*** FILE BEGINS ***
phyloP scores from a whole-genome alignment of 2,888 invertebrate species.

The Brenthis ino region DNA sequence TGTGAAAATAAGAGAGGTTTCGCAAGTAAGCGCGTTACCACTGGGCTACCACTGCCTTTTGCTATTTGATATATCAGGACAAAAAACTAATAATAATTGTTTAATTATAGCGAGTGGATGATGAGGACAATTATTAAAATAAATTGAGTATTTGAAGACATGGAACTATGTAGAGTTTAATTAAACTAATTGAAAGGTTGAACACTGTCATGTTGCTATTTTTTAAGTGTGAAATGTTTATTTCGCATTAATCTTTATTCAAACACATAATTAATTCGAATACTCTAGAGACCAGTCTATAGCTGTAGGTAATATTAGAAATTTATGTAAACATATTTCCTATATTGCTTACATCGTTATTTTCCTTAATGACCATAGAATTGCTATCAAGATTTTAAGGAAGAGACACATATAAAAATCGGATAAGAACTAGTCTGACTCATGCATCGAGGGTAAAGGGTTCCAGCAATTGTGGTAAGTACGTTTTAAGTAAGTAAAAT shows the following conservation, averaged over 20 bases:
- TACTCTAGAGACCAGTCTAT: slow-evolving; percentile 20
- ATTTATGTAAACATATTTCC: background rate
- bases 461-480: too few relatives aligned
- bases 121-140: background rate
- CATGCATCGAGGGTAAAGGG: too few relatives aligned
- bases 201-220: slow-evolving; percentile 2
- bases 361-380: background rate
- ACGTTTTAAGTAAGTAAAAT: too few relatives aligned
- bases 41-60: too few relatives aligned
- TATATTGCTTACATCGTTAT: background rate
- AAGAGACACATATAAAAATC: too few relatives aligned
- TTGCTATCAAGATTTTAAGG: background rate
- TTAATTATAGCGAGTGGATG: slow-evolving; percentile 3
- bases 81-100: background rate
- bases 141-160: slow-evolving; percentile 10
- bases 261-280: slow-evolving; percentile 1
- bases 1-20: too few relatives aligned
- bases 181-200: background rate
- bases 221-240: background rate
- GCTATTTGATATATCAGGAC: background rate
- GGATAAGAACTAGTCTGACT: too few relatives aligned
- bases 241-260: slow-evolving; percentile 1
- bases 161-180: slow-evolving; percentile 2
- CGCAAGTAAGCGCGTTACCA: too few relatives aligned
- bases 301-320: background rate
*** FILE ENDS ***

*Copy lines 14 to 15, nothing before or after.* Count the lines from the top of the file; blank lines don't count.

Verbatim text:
- TTGCTATCAAGATTTTAAGG: background rate
- TTAATTATAGCGAGTGGATG: slow-evolving; percentile 3